Thursday, January 22, 2009

Another Woody Guthrie Classic: "Pastures Of Plenty/Pretty Polly"

I guess it was Pete Seeger and Bruce Springsteen's "This Land" at the pre-inaugural concert that got me thinking even more about Woody Guthrie than usual. The fact that they did all the verses and gave just that bit of edginess to the song that Guthrie intended reminded me of another of his great "Dust Bowl Ballads," "Pastures of Plenty."

Protest songs are almost by definition topical, and you'd think that their usefulness would be limited to the life spans of the issues that engendered them. And yet - will "Blowin' In The Wind" or "The Times They Are A-Changin'" or "Deportee" or "If I Had A Hammer" ever truly be out of date? I doubt it. The best of these songs protest the fundamental injustices of the human condition that, like the poor as the Good Book says, are always with us. So it is, I think, with "Pastures of Plenty" - a song that, like "This Land," makes its point forcefully but without bitterness or recrimination.

Guthrie's song was published in 1941, two years after The Grapes Of Wrath, and it could be argued that the Steinbeck novel and subsequent movie created with Guthrie's song and photographer Walker Evans' pictures our enduring impression of the displacement and suffering caused by our last great economic nightmare. Though Steinbeck and Guthrie may have overstated the extent of the disaster in terms of numbers (migrants from Oklahoma and Texas to California numbered likely in the tens of thousands, not the hundreds of thousands that the book alleges), they capture and illuminate poetically the truths of the suffering as only art can.

We have an all-star lineup for Weekend Videos this week, starting with Woody's own recording:

Guthrie derived the tune from the old murder ballad "Pretty Polly." Of all the outstanding versions recorded over the decades of that song, I always thought that Ralph Stanley's blazing bluegrass banjo version, with its mournful moaning vocals, was among the best. Here's Stanley with Patty Loveless about ten years ago:

The legendary Dock Boggs, though, goes in for the traditional mountain clawhammer style:

Now, the Kingston Trio's version from Goin' Places illustrates the original group's considerable strengths of inventiveness and musicianship - the chord structure here is really unexpected, especially the Gm7th (if you're playing in Dm) that they throw in where you expect a C chord, or maybe an Am - this would be on the word "mountains" in the first verse and the same position in the rest. Dave Guard playing that jumbo 12 string is also a nice touch here:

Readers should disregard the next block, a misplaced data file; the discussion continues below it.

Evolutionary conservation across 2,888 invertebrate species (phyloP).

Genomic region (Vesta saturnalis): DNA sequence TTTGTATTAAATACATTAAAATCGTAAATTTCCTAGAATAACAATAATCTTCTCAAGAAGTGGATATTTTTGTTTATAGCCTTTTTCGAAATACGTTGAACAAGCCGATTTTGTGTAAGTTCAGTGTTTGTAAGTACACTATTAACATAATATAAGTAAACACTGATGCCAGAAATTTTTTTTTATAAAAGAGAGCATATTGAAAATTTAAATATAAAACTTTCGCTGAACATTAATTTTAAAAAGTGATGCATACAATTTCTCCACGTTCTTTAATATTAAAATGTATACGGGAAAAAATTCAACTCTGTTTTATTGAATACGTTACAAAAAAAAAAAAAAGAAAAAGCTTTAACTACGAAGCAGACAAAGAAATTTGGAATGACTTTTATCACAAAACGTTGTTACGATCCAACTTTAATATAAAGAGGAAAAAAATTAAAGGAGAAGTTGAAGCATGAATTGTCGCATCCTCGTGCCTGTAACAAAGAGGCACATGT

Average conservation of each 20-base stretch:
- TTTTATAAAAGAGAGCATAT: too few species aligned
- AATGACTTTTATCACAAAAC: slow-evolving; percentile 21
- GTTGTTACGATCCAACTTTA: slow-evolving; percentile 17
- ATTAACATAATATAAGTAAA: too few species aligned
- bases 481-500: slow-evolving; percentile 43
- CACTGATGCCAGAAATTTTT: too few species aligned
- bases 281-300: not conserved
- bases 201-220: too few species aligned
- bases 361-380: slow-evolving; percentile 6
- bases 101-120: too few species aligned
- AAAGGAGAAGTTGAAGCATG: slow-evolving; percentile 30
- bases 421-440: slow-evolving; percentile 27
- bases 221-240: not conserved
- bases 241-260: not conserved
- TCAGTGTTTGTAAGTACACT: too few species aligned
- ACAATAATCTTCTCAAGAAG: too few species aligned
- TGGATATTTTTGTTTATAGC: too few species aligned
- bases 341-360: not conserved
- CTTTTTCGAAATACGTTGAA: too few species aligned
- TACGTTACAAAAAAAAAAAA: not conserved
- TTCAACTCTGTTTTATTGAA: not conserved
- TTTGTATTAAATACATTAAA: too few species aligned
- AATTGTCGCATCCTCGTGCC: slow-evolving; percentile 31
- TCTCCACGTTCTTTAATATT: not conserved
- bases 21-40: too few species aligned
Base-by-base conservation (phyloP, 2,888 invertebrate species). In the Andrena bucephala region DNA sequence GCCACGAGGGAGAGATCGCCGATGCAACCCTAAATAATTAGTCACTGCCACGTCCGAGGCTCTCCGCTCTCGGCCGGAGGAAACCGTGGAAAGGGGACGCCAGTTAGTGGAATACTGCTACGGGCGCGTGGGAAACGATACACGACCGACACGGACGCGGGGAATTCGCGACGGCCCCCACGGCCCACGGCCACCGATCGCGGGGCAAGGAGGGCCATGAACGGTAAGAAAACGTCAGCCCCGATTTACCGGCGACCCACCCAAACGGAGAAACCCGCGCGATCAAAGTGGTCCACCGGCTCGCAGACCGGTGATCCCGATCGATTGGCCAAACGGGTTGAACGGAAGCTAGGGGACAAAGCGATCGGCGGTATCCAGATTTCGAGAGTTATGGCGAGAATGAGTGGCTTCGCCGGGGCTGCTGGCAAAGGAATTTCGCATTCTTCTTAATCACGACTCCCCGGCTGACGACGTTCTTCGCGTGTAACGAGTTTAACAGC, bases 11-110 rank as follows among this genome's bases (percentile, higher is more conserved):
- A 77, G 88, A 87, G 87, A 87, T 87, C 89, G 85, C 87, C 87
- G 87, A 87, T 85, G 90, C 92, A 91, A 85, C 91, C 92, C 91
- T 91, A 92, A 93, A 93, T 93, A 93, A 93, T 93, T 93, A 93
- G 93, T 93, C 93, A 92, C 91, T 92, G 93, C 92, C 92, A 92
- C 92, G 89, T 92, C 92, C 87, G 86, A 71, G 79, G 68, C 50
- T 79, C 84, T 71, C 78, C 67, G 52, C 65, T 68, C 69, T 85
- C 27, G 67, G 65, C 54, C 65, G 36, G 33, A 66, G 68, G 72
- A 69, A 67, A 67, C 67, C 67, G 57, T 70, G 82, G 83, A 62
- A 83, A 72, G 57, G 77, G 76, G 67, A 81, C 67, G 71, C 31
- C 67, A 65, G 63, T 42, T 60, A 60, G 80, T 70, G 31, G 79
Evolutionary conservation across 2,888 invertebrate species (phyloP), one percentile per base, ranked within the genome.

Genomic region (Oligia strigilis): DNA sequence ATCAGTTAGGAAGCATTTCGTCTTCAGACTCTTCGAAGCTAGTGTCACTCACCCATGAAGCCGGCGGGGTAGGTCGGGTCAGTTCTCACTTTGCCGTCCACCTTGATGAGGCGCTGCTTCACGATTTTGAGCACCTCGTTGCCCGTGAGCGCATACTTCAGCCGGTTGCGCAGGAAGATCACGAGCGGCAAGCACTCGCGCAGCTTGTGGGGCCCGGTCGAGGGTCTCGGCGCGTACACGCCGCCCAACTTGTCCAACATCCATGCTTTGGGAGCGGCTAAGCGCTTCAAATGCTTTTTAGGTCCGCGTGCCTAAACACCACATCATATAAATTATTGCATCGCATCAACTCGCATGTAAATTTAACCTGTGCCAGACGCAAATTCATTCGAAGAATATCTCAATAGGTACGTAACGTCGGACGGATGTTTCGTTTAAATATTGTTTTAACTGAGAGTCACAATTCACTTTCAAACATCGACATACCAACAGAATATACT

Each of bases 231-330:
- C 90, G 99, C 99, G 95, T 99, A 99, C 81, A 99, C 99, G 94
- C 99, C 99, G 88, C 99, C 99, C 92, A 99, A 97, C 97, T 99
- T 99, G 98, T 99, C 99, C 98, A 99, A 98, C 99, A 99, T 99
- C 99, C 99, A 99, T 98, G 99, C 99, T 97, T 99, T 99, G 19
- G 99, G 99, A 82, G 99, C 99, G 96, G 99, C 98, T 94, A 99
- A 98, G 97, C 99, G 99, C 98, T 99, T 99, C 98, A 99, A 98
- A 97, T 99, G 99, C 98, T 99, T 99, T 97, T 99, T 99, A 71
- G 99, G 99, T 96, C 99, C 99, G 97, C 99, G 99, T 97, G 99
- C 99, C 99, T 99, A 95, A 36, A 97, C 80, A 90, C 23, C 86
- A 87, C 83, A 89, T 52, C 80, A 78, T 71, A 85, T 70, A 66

Arlo Guthrie has an interestingly different take on the song from that of his father, one whose minor chords echo the Trio a bit more:

With all respect to Arlo, I believe that the greatest living interpreter of Guthrie's songs is Pete Seeger, who traveled with Woody and was around when many of them were written. Here is Pete not so very long ago, well on in years. This is absolutely 200 proof pure folk:

And would you believe the Jefferson Starship doing this? Believe me, this one is worth a listen - they do a fine, fine job:

Emphasizing my point above about the universality of a good protest song, here is the sadly recently-departed Odetta - doing beautifully a white migrant farmer's song,

Finally - maybe the most unique version out there. I do not know who Peter Tevis (who sings here/ was. He has a fine voice, maybe more suited to musical comedy or operetta. But the real gem here in this dramatic reading is that the number was produced and orchestrated by Ennio Morricone in 1962, or about five years before he began to score Clint Eastwood's "spaghetti" Westerns. Listen to this version and you will hear definite foreshadowings of Morricone's famous theme from The Good, The Bad, and The Ugly:

There are also excellent YouTube videos of Ramblin' Jack Elliott and others doing this one. Guthrie was able in this song to use his considerable poetic powers to express a passionate plea for justice that is both timely and timeless.


Pete Curry said...
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Pete Curry said...

Jim: Not sure where you got the “tens of thousands” number (a source would be helpful). But in his book, “Dust Bowl Migrants in the American Imagination,” Charles J. Shindo says, "Only about one-third of the over one million migrants to California during the 1930s could be considered 'dust bowl migrants.’” That would peg the number of Dust Bowl migrants to California at approximately 333,000. So if Steinbeck used a figure of "hundreds of thousands" in his book (which I didn‘t find), it appears such a number would be correct. Ed Cray gives a similar number in his recent biography of Guthrie. Ditto the PBS special on the subject. Regards, Pete Curry

Jim Moran said...

Right, Pete - I meant to change that when you pointed that out before. My intent was to suggest that the size of the migration, considerable though it was, had been exaggerated somewhat by popular media. My source for the lower figure (about 90-120,000) was suspect and may have been citing an under-reporting from 1940. This was from a paper I wrote in an American lit class about 1970, so I may have some trouble locating the exact source today. I am comfortable with the integrity of your figures and will rewrite that nit. Thanks! Jim